The New York Times is still hammering away at the Knoedler case, today it is a story that points out there is no legal recourse to remove fake works from the market:
The resale of fakes is a persistent and growing problem without a good solution, say collectors, dealers, artist estates and law enforcement agencies. Although the Federal Bureau of Investigation can seize forgeries in criminal cases, these represent only a tiny portion of the counterfeit art that is circulating.
“They churn through the market,” James Wynne, an F.B.I. special agent who handles art forgery cases, said of fakes.
There are no clear rules for what happens to phony art after it is identified. “It all depends what the facts are, what the art is, how many works are involved and how expensive they are,” he said. […]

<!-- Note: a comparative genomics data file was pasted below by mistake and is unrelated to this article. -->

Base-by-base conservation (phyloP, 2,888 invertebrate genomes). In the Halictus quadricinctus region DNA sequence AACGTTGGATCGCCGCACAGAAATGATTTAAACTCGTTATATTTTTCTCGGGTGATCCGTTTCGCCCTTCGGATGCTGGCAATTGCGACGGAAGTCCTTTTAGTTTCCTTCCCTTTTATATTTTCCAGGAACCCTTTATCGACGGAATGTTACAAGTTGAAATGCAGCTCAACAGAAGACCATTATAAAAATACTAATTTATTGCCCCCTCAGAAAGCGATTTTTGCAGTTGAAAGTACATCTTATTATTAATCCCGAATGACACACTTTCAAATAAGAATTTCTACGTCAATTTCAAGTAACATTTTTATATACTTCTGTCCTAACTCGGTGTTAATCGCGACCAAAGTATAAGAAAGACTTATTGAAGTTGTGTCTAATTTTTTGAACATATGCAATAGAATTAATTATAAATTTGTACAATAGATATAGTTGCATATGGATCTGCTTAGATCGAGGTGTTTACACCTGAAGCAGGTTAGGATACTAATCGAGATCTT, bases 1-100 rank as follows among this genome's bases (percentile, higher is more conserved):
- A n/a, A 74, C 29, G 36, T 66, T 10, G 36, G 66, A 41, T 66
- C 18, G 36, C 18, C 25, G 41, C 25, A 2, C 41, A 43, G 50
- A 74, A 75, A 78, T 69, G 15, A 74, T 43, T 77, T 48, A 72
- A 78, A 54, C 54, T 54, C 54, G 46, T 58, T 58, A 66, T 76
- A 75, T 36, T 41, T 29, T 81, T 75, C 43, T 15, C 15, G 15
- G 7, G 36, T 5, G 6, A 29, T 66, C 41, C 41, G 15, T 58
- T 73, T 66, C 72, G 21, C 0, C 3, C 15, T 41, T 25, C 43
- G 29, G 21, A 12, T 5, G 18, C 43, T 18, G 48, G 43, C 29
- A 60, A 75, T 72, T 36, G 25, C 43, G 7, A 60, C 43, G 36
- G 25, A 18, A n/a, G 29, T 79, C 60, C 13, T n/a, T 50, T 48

Jack Cowart, executive director of the Lichtenstein Foundation, said that during the years that it authenticated works by Roy Lichtenstein, he regularly noticed that collectors informed that they had a fake would later quietly sell it as genuine. “And then we’d find somebody else would send the same work to us six months later” asking for it to be authenticated, he said.
Fake Art May Keep Popping Up for Sale (New York Times)